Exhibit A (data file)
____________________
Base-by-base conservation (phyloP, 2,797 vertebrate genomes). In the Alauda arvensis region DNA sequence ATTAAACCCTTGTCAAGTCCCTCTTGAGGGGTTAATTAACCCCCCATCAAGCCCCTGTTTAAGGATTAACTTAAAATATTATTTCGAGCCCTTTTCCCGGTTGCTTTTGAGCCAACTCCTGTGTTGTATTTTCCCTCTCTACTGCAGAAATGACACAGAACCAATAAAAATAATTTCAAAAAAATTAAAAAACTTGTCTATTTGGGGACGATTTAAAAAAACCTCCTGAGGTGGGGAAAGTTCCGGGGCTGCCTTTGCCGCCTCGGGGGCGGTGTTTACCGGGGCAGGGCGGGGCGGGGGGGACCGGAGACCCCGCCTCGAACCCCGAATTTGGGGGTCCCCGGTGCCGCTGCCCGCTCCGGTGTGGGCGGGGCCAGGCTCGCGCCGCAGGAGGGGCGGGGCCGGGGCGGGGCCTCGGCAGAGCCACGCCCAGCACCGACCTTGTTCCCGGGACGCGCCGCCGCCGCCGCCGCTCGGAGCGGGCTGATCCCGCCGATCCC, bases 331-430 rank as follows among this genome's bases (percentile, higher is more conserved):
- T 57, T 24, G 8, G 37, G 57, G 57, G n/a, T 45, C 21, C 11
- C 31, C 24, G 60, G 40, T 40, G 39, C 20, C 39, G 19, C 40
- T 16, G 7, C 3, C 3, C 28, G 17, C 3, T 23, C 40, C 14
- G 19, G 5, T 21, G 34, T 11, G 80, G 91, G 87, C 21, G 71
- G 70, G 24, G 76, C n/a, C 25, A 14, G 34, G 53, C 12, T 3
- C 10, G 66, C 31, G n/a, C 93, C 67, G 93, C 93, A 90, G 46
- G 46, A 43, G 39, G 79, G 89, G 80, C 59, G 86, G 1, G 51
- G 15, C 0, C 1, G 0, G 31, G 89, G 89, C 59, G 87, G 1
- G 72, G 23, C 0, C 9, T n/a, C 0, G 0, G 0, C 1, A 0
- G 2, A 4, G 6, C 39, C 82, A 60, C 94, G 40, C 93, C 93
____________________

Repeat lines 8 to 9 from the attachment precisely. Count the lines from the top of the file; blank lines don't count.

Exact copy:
- G 46, A 43, G 39, G 79, G 89, G 80, C 59, G 86, G 1, G 51
- G 15, C 0, C 1, G 0, G 31, G 89, G 89, C 59, G 87, G 1